I finally made a decision about what kind of propeller shaft support bracket to choose. The plans calls for the fin or P type but in my view these have some disadvantages. First, it is not made of composite but of steel, bronze or brass . This means a different material that sticks out of the hull with risk of leakage as it is a subject for high forces. To me it also looks quite vulnerable but it has to withstand ropes or netting that can be caught by the propeller but also a stone/rock on the wrong place when drying out.
A more solid construction is possible with the reinforcement type shaft support, the skeg with build in stern tube. Advantage it is it can be made as a whole with the hull (all composite) but disadvantage is some more drag, more difficult to make and some extra facilities for the water lubrication. I think I can minimize the drag disadvantage by making the skeg as small and thin as possible with a carbon plate as base. The following picture shows the general idea.
Click in the picture for the photo gallery.
The engine page has been updated too and there you can find two photo’s of what can happen with a P- style shaft support bracket when catching a lobster pot rope.
August 10, 2010
….. which resulted in a lousy vacuum bag. See the lots of tacky tape on the lower side of this vacuum bag.
Making wet vacuum bags in a flat position is not a big deal. But laminating on vertical surfaces or an oblique angle, the resin will drop down and contaminate the tacky tape. With resin contaminated tacky tape is useless and will make it extremely difficult to get an airtight vacuum bag. Therefore it is wise to close the lower side of the vacuum bag prior to the wet hand-lay-up. To remember myself (again) I made a serie of photos (see the gallery) that shows how it must be done in the right order.
Tomorrow I will start the mounting of the beam bulkheads. To be sure of the right position I will do a trial fit of both main hull halves.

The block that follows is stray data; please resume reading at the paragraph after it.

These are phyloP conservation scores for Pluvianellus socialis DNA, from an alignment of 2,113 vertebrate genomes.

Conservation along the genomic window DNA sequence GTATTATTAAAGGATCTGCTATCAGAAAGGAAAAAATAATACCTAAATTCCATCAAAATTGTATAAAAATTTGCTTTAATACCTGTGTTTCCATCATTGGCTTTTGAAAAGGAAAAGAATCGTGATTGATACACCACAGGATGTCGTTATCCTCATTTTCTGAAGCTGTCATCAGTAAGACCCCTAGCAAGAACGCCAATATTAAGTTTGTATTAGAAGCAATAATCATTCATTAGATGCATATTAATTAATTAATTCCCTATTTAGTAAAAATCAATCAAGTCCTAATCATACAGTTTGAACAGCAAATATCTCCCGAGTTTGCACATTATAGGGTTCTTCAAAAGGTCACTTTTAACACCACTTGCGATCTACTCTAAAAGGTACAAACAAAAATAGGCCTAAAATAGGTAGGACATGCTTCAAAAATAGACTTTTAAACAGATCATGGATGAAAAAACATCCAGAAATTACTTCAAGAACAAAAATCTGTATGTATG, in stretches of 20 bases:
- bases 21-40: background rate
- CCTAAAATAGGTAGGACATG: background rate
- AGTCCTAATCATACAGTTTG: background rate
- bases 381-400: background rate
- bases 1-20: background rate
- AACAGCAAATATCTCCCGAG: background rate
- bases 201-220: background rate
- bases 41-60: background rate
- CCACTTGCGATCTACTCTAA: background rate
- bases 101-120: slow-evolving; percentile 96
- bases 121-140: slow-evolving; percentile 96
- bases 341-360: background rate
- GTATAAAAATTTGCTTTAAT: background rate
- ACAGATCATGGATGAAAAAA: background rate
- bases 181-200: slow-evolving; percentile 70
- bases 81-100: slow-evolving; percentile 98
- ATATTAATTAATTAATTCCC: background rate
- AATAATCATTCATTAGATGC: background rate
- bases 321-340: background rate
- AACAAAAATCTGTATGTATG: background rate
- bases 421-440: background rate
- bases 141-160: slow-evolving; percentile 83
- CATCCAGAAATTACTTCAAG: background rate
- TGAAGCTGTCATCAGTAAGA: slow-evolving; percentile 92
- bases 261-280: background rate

August 4, 2010
Abrading solid glassfibres causes a lot of itch ….. but it is done now. It took three days (and four vacuum bags) to be able to mount the now correct lower folding strut anchor assemblies.
In the mean time I also infused the aft cabin bulkhead. Not yet recovered from the shock of a few days ago, I forgot this time a brush that was trapped in the vacuum bag ……
“They” say that the epoxy fumes damage your brain. Would that be true ?
July 30, 2010
Just yesterday I reread Ian’s plans about the lower folding strut hull anchor assembly and noticed this warning again.
While reading I thought one must be a fool not to keep full attention and skill to these critical structural elements …..
Guess what. Pride comes before a fall. Today after I freed the two carbon anchor assemblies from their vacuum bag and was preparing to mount the assembly in the hull, I discovered that the base plate was shorter than the anchor….. F**###(censored) In a fit of madness I had the base plate mounted in the wrong direction. Itself is not so bad were it not that all the UD fibers are now running in the wrong direction. Too bad of all the beautiful laminate work….
Well, after a fresh nose and a cigar I went on with cutting off the base plate and grinding off the excess laminate on the underside of the anchors. This weekend I will do the new laminates and hope to start next week with the mounting of these parts in the hull (which was my intention to do this weekend)
Occasionally I can be a complete idiot ….
July 28, 2010
When working on the starboard half I made all the carbon lower folding strut anchors, but not the complete anchor assembly for this port side. So, before putting in these carbon anchors, I first had to do some unfinished business on the carbon anchors. Cook them in the oven (this time not the one in the kitchen) and making the total anchor assembly.
To speed up the curing (I want to do the lamination too today) the anchor assembly is being heated by a 1500W infra red lamp. Perhaps the standard that holds up the lamp is a bit oversized ….. Click in the photo to see the photo galery.
By the way, the infusion photo galery and infusion video in the previous posts has been updated too.
September 27, 2009
Before moving the mainhull half to the other workshop I still have to finish some things. One of them is the bobstay anchor.
Some time ago I had a look on the composite department of Stork Aerospace and there I learned that they put a lot of effort in saving weight at the ends of airplanes and wings. Not a surprise of course but this reminded me of the quite heavy bobstay anchor in the bow of the F39. In spite of the fact that I prepared the piece of stainless steel to fasten into the bow, I decided to make a much lighter carbon one, almost in the same way as the carbon chainplates.